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Hi,

My application generates small arrays of integers.

I want to be able to store those for later use (after power down). I do not want to use
the memory on the arduino.

Can anyone recommend the easiest way to add a small memory chip (4k bytes? 16k bytes?)
so that I can, as needed, copy the current array to memory for later recall.

I have no idea if this is easy or hard so feel free to tell me if it is a hard problem.

Thanks in advance.
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I would have thought http://www.arduino.cc/en/Tutorial/SPIEEPROM  would be a fine solution?
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I think that may be just what I need - thanks!

For some reason it seemed like in my initial research I had ruled out out eeprom's but from the tutorial it looks like it would work great.

Where does the eeprom get the power to store the data? The types of devices I'm trying to copy usually have a battery that back's up the memory. What type of memory do you think that would be?

Thanks!

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I2C EEPROMs are also a possibility.
Eg. AT24C256 from Atmel (256 kbyte EEPROM)

There's not too much code on the Arduino website about I2C EEPROM interfacing, but I could write my own. Maybe I'll post it on the wiki soon. If anyone is having the same issues as me looking for I2C EEPROM code, here's an excerpt of my code:

Code:
byte i2c_eeprom_read_byte( int deviceaddress, unsigned int eeaddress ) {
  byte rdata = 0xFF;
  Wire.beginTransmission(deviceaddress);
  Wire.send((int)(eeaddress >> 8)); // MSB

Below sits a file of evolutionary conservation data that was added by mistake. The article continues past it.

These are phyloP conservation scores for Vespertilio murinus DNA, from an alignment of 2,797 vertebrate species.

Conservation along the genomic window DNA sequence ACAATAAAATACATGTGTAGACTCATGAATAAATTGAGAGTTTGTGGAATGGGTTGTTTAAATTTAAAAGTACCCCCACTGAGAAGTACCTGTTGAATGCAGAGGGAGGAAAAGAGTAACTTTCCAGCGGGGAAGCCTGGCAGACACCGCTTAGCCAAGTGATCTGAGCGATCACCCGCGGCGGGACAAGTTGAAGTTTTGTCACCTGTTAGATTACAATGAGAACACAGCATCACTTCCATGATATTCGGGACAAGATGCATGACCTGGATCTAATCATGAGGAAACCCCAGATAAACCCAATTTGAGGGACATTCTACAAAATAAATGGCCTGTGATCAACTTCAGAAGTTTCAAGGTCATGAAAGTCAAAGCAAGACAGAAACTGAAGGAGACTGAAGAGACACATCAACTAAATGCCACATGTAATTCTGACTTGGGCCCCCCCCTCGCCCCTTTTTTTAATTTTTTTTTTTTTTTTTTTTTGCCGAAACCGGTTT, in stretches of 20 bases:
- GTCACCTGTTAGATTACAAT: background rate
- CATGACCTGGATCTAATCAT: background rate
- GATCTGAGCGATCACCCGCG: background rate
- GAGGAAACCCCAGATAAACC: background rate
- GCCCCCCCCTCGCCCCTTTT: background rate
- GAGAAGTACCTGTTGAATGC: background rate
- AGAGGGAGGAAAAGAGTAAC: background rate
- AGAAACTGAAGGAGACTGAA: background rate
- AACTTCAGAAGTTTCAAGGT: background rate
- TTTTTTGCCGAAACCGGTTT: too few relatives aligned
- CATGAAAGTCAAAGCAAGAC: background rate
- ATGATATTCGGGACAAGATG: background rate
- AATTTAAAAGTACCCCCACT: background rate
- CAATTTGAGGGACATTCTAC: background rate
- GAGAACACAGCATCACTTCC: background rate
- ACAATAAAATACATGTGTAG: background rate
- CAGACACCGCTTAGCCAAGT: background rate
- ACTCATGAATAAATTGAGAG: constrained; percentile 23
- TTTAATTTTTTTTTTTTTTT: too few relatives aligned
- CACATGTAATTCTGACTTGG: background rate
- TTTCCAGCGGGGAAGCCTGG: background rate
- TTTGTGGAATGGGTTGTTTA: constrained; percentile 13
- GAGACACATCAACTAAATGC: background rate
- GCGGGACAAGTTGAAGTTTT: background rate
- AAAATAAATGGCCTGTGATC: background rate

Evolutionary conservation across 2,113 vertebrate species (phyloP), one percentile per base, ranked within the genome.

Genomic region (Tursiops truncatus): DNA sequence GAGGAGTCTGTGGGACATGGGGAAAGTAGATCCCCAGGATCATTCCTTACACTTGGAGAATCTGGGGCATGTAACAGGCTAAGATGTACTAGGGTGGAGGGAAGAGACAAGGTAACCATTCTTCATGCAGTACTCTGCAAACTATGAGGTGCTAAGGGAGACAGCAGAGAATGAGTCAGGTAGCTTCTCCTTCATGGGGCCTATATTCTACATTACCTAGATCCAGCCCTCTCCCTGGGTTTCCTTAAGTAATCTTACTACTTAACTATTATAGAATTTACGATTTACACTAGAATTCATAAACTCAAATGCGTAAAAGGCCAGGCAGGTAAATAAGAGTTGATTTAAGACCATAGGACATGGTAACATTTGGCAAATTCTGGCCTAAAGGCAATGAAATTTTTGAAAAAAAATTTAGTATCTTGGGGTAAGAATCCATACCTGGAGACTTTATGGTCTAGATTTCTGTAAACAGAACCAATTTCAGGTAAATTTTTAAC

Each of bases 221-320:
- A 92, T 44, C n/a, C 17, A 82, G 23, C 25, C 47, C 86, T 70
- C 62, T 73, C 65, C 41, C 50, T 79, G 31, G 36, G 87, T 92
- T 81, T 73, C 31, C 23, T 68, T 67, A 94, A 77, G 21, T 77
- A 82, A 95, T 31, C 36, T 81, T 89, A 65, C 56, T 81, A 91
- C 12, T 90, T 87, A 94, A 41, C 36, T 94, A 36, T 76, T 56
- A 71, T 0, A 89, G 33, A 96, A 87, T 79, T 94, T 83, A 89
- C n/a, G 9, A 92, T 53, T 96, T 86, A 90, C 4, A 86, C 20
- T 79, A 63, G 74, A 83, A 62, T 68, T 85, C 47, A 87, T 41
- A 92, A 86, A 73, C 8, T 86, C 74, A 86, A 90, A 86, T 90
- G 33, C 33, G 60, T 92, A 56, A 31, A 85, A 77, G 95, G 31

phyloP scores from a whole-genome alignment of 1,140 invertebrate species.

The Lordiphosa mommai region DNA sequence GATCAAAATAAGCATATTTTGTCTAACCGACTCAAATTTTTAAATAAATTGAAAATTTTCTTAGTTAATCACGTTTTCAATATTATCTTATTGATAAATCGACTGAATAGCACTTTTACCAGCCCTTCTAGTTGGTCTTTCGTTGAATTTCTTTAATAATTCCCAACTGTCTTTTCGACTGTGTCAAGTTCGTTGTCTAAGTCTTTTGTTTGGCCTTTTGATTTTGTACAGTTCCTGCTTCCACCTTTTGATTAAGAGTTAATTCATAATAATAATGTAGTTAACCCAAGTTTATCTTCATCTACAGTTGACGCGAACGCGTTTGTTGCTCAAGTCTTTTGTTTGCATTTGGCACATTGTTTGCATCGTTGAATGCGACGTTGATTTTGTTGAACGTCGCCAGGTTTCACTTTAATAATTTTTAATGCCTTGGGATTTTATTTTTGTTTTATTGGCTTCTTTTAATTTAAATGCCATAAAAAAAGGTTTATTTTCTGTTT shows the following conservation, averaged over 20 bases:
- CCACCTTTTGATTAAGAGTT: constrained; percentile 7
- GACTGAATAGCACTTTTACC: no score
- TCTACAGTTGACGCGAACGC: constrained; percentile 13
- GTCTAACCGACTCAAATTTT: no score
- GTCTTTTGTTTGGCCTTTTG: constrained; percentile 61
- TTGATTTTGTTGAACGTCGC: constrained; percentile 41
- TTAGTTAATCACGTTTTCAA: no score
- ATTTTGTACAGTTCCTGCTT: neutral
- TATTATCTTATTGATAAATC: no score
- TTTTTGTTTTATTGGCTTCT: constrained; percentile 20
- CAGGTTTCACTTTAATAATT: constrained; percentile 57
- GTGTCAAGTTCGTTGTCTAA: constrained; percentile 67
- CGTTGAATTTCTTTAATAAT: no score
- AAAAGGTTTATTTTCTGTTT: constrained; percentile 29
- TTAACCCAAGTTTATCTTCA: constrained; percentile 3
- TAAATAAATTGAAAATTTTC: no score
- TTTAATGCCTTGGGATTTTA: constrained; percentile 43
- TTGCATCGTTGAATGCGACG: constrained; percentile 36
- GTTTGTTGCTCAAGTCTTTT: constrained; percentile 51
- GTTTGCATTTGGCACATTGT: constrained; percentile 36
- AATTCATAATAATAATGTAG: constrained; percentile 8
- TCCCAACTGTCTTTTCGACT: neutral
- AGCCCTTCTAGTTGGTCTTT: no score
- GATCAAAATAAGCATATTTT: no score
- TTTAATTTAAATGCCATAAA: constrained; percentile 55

Wire.send((int)(eeaddress & 0xFF)); // LSB
  Wire.endTransmission();
  Wire.requestFrom(deviceaddress,1);
  if (Wire.available()) rdata = Wire.receive();
  return rdata;
}

void i2c_eeprom_write_byte( int deviceaddress, unsigned int eeaddress, byte data ) {
  int rdata = data;
  Wire.beginTransmission(deviceaddress);
  Wire.send((int)(eeaddress >> 8)); // MSB
  Wire.send((int)(eeaddress & 0xFF)); // LSB
  Wire.send(rdata);
  Wire.endTransmission();
}
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Where does the eeprom get the power to store the data?
EEPROM can store data without any power.  The ATmegas used in arduino have 512 bytes of internal eeprom (separate from the normal data memory or flash program memory) that will also retain data without power; it wasn't clear whether you understood this when you said you didn't want to use the internal memory for your data...

Quote
The types of devices I'm trying to copy usually have a battery that back's up the memory. What type of memory do you think that would be?
Like the CMOS configuration memory in desktop computers, eh?   Or sometimes piggybacked on some "clock" chips.   Compared to EEPROM memory, this sort of battery-backed low-power memory typically has fewer restrictions on how often or in what order you can write it.  For some time it was denser than EEPROM style memory, but  these days you can get SPI EEPROMs of about a megabyte for low prices.
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I'm getting nowhere with an 24C01A I2C eeprom from Microchip. I'm just not conversant with how this works enough to guess why it doesn't.

Quote
I2C EEPROMs are also a possibility.
Eg. AT24C256 from Atmel (256 kbyte EEPROM)

There's not too much code on the Arduino website about I2C EEPROM interfacing, but I could write my own. Maybe I'll post it on the wiki soon. If anyone is having the same issues as me looking for I2C EEPROM code, here's an excerpt of my code:

Code:
byte i2c_eeprom_read_byte( int deviceaddress, unsigned int eeaddress ) {
  byte rdata = 0xFF;
  Wire.beginTransmission(deviceaddress);
  Wire.send((int)(eeaddress >> 8)); // MSB
  Wire.send((int)(eeaddress & 0xFF)); // LSB
  Wire.endTransmission();
  Wire.requestFrom(deviceaddress,1);
  if (Wire.available()) rdata = Wire.receive();
  return rdata;
}

void i2c_eeprom_write_byte( int deviceaddress, unsigned int eeaddress, byte data ) {
  int rdata = data;
  Wire.beginTransmission(deviceaddress);
  Wire.send((int)(eeaddress >> 8)); // MSB
  Wire.send((int)(eeaddress & 0xFF)); // LSB
  Wire.send(rdata);
  Wire.endTransmission();
}
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